From a cost perspective, the networking dialogue is dominated by CapEx.
Acquisition costs for new networking gear have historically been tied to
hardware, and despite the relatively recent rise of bare metal switching,
networking hardware remains a high-stakes business. But SDN is changing this
dynamic in potentially significant ways.
The first point to clarify when talking about CapEx is that CapEx does not
necessarily mean hardware (at least not the way that most people mean). While
there is a strict financial definition for CapEx, in the networking industry
it has become shorthand for Procurement Costs. Because networking solutions
have been predominantly monetized through hardware, we associate procurement
costs with hardware, but this is changing.
The fact that the ’S’ in SDN stands for software is reason enough for
people to look beyond the chassis. But the r... (more)
Perhaps somewhat lost in a ridiculously hyper week of datacenter
announcements last week was this article from some of the network minds at
VMware. The article describes a division of flow types in datacenter
environments (they probably exist elsewhere too but probably less
pronounced). Elephant flows are those flows that are long lived between sets
of applications and are responsible for the majority of traffic exchanged in
a data center network. Their counterparts, mice flows, are very short-lived,
bursty flows that are responsible for the bulk of the total flows.
The challen... (more)
Today Plexxi and SolarWinds participated in SDNCentral’s DemoFriday where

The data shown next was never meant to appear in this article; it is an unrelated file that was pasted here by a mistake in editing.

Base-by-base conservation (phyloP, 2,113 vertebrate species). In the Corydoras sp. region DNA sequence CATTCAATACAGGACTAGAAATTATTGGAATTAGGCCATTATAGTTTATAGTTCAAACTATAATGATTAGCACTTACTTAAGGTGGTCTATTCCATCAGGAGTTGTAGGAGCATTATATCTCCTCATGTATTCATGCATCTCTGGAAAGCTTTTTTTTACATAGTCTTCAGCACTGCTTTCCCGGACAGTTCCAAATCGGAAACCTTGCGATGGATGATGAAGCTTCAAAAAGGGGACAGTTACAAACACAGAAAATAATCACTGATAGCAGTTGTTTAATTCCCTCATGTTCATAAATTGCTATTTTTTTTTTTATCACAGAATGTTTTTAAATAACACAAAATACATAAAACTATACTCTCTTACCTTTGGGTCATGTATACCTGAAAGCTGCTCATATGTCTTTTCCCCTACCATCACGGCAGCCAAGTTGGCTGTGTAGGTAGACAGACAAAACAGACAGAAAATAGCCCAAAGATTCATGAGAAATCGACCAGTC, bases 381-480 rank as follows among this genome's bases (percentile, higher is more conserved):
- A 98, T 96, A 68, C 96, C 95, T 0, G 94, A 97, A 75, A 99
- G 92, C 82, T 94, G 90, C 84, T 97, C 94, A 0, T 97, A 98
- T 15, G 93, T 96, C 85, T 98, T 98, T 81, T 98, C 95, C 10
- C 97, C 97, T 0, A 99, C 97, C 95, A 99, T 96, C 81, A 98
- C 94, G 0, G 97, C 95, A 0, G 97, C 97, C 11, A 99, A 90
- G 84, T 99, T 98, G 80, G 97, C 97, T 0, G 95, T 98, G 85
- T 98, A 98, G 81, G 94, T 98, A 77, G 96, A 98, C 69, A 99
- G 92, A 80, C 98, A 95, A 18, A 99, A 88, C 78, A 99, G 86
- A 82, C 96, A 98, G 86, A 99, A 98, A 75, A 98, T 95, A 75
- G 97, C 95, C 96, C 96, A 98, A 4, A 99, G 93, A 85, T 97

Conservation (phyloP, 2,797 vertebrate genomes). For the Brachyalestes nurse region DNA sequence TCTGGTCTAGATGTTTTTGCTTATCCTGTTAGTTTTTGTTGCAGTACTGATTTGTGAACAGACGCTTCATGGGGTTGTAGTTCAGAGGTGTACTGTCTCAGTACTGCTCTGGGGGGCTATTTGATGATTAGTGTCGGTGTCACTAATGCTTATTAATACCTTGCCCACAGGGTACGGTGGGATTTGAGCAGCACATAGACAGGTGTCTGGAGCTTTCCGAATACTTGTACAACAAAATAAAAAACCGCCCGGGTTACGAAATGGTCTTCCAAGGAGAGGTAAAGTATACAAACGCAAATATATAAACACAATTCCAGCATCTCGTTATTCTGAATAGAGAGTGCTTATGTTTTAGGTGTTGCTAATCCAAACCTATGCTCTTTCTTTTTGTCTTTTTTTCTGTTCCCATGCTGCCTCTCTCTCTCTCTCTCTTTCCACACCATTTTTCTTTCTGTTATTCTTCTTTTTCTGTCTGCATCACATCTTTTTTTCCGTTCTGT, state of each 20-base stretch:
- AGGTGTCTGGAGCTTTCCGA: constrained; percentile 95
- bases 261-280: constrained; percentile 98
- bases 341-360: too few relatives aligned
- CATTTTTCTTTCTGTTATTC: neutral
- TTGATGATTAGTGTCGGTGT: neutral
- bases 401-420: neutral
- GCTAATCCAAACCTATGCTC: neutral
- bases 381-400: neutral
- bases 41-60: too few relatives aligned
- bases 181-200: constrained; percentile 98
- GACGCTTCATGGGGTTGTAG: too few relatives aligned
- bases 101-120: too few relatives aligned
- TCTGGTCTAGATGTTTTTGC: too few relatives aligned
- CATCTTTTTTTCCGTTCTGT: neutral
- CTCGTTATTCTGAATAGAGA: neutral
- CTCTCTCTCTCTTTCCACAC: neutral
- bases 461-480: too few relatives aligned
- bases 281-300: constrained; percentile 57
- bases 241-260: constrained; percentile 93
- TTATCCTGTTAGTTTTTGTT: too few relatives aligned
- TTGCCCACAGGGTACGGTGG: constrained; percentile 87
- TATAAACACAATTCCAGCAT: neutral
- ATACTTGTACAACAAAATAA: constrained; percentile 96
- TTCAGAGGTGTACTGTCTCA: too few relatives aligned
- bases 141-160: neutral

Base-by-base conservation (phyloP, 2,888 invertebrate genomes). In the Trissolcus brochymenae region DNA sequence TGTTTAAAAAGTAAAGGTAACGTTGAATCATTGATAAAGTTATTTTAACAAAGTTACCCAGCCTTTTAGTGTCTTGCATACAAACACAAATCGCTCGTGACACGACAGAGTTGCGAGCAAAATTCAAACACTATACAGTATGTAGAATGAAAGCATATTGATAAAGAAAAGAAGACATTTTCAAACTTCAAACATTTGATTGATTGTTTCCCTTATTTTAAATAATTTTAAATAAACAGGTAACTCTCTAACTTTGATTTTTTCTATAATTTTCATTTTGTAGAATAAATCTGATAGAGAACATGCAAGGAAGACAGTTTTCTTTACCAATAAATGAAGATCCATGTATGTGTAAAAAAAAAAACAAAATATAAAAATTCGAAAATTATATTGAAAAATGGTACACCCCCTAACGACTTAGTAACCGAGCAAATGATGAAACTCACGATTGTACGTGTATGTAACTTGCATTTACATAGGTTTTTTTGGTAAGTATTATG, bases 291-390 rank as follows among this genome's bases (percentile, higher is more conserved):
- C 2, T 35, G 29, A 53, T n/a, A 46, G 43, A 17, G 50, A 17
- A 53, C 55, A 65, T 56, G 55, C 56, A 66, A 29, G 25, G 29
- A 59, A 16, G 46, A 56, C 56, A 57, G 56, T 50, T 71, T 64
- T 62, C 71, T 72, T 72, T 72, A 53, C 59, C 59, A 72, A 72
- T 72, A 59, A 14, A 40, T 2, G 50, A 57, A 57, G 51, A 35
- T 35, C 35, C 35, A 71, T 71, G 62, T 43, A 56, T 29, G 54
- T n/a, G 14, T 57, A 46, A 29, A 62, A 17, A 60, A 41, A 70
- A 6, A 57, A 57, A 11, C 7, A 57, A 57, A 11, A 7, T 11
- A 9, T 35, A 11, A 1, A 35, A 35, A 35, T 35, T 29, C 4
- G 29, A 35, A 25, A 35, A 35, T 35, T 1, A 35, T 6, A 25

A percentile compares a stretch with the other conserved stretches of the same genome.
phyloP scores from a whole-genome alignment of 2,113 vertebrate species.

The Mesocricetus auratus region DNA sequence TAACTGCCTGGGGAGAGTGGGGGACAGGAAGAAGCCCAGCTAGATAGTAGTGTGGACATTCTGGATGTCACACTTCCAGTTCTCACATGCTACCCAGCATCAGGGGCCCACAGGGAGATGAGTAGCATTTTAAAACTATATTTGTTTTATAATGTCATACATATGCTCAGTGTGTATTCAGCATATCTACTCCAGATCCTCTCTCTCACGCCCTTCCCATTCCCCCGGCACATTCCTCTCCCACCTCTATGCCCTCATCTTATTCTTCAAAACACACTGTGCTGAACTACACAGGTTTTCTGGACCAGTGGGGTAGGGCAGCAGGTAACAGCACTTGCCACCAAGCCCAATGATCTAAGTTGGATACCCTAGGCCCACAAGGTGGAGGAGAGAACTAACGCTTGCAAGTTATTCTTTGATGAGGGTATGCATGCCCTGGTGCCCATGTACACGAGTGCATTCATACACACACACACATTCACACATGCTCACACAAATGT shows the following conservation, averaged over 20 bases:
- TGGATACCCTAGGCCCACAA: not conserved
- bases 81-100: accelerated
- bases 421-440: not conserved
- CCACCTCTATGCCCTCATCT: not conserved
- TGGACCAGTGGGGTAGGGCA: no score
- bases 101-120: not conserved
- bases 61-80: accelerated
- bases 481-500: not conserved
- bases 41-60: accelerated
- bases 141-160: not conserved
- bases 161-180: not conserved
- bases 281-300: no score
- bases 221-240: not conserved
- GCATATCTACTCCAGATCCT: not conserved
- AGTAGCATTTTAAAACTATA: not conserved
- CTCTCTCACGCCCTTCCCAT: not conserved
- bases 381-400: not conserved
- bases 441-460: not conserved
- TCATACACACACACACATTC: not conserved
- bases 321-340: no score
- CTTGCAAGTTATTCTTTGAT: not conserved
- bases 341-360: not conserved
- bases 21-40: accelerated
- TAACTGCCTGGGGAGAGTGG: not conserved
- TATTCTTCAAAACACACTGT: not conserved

they demonstrated a DevOps integration that builds and sustains Plexxi
Affinities using compute and network information for both physical and
virtual nodes, resulting from SolarWinds Orion NPM. This integration creates
a less complex operational environment and ultimately mitigates long-term
operational expense (OpEx). In Plexxi’s video of the week Dan Backman
explains how Plexxi’s Switch 2 has evolved from our cleverly named Switch 1
and Switch 1x. Here is the video of the week and some of my reads in the ... (more)
A few weeks ago, I came across one of those LinkedIn stories that pop up in
everyone’s feed. Basically, it was an advice column dedicated to answering
a question from someone who asked if he should leave a company that made
stupid decisions despite him telling everyone what the right answer was. The
comments section of the article was particularly one-sided as everyone sided
with this individual, suggesting that if the company’s leadership team had
such big egos that they never listened, he ought to find somewhere else to
I find this type of response maddening.
There is ... (more)
From a news perspective, a year is defined by the stories that make
headlines. But markets are frequently moved more by subtext than overt story.
Its sometimes the less sexy and more subtle happenings at the fringe of media
interest that determine how industries will evolve and ultimately who will
win and lose. This past year was certainly the year of software-defined
networking, but what important supporting bits played out just out of the
The Launch. Given the amount of industry build-up, including rumors, a couple
of head fakes, at least one aborted launch, and a ... (more)